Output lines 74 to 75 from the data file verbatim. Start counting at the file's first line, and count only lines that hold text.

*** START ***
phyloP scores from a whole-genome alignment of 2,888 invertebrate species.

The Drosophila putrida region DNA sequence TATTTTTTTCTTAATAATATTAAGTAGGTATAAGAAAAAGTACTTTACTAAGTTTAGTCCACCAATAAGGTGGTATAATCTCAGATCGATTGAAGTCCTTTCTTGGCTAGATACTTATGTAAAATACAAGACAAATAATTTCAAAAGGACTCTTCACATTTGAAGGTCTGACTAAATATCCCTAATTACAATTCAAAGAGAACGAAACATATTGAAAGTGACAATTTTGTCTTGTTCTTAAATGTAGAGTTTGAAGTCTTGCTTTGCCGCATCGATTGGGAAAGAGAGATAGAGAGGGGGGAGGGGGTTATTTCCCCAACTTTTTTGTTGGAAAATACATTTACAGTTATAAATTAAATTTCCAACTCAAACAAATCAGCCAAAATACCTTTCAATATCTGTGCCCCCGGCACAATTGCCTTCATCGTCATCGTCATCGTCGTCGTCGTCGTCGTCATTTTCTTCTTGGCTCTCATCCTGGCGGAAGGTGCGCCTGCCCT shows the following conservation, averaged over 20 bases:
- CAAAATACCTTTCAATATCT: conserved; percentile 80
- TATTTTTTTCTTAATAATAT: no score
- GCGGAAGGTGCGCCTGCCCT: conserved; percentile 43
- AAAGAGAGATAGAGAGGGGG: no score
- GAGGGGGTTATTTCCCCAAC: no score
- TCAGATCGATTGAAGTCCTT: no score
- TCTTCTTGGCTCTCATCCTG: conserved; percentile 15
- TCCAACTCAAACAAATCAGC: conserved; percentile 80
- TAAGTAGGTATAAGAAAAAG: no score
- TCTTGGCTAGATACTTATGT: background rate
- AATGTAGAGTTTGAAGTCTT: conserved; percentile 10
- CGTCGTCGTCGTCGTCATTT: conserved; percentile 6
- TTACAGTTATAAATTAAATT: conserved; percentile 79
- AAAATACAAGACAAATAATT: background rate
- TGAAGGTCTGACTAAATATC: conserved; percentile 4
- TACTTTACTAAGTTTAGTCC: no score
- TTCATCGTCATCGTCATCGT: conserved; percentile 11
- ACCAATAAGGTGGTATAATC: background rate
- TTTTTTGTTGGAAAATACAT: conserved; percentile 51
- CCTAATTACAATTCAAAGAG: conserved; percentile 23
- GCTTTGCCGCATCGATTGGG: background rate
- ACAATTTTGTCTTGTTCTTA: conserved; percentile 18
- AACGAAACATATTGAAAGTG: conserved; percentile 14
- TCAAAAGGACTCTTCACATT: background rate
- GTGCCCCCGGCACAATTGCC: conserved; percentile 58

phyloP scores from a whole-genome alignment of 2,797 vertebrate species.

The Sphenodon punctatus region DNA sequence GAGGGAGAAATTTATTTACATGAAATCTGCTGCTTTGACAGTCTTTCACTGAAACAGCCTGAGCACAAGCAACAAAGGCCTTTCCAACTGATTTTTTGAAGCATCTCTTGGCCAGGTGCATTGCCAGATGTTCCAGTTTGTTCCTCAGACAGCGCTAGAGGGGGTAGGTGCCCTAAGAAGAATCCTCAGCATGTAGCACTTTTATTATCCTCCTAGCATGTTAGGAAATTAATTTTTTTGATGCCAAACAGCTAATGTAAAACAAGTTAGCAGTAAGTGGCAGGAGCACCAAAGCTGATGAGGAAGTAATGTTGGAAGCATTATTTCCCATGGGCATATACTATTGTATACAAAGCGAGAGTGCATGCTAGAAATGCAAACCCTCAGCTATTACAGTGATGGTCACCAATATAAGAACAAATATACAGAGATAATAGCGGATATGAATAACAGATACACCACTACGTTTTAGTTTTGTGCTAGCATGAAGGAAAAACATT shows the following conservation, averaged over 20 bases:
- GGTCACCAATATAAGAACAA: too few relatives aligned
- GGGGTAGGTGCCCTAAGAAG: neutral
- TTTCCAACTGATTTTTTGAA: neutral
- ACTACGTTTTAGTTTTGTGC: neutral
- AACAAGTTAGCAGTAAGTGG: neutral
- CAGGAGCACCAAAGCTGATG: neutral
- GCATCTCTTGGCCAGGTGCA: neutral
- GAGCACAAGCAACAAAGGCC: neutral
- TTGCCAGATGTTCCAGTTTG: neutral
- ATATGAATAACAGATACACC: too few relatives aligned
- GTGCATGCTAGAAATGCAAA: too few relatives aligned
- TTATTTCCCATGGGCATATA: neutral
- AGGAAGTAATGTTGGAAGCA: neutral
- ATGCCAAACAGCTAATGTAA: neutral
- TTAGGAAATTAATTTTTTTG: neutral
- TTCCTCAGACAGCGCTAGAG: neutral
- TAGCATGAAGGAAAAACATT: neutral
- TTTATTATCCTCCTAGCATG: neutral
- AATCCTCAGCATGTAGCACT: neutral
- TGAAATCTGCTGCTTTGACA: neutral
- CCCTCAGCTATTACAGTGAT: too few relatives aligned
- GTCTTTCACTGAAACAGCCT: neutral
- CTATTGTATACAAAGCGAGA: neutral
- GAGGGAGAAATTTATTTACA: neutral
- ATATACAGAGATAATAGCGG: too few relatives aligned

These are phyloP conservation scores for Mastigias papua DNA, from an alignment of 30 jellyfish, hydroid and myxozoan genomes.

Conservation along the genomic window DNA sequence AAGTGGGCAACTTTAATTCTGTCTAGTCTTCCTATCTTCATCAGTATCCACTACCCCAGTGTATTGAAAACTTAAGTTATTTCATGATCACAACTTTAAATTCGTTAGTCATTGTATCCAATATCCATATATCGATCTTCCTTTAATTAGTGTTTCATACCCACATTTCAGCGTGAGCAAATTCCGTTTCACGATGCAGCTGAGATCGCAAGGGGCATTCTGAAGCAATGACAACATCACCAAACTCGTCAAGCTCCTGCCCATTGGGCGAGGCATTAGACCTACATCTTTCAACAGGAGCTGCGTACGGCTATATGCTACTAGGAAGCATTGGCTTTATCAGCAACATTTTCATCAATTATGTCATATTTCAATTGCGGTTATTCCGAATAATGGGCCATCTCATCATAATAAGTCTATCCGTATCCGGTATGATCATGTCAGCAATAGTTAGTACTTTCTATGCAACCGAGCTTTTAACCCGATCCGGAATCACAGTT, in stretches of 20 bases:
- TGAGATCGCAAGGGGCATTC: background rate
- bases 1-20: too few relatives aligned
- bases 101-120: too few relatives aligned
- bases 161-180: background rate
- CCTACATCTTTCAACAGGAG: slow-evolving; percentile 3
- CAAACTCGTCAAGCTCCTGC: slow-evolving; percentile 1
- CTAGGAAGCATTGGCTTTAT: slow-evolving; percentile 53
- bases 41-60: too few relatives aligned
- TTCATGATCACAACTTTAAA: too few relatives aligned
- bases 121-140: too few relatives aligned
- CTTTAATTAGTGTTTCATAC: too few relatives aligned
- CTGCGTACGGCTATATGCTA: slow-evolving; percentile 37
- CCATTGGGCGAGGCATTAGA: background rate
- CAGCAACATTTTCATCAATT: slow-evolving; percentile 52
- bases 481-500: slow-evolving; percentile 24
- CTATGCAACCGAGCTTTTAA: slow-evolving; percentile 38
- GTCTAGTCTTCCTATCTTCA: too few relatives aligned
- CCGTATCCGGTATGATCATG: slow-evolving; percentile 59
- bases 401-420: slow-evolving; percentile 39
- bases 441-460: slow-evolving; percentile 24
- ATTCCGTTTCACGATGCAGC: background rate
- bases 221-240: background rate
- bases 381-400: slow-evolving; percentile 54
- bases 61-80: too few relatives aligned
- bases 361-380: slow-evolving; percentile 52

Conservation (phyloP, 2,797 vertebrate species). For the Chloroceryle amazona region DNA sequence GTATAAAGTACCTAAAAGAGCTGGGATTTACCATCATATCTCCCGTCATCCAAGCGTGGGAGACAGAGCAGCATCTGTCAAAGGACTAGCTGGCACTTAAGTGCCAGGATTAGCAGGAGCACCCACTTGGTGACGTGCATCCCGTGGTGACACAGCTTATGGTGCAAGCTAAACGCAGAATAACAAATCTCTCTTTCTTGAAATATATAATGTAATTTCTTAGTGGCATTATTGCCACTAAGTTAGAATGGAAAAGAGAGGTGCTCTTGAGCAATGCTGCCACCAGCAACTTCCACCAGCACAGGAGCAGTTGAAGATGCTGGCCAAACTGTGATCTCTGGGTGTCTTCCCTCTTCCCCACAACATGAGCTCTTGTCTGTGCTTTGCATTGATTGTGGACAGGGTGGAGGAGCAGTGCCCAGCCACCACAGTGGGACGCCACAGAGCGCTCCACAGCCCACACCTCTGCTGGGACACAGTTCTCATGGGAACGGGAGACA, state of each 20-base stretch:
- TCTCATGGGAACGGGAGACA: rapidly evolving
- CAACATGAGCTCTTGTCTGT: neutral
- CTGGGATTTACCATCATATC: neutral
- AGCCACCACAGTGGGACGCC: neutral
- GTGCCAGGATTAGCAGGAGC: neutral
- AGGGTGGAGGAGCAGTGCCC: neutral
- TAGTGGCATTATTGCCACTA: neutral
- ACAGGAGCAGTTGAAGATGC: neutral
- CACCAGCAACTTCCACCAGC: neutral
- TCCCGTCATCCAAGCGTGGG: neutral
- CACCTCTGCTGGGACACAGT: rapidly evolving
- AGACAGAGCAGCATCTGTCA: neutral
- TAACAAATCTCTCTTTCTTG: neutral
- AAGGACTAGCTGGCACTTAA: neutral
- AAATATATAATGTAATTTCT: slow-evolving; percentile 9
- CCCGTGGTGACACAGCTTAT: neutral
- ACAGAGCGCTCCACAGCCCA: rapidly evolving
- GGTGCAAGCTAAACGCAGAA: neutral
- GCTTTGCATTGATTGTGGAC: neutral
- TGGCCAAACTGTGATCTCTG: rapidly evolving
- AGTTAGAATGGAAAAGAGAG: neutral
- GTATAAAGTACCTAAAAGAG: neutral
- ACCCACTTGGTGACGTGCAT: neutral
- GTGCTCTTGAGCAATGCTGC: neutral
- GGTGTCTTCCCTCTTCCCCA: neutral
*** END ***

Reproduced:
- CCGTATCCGGTATGATCATG: slow-evolving; percentile 59
- bases 401-420: slow-evolving; percentile 39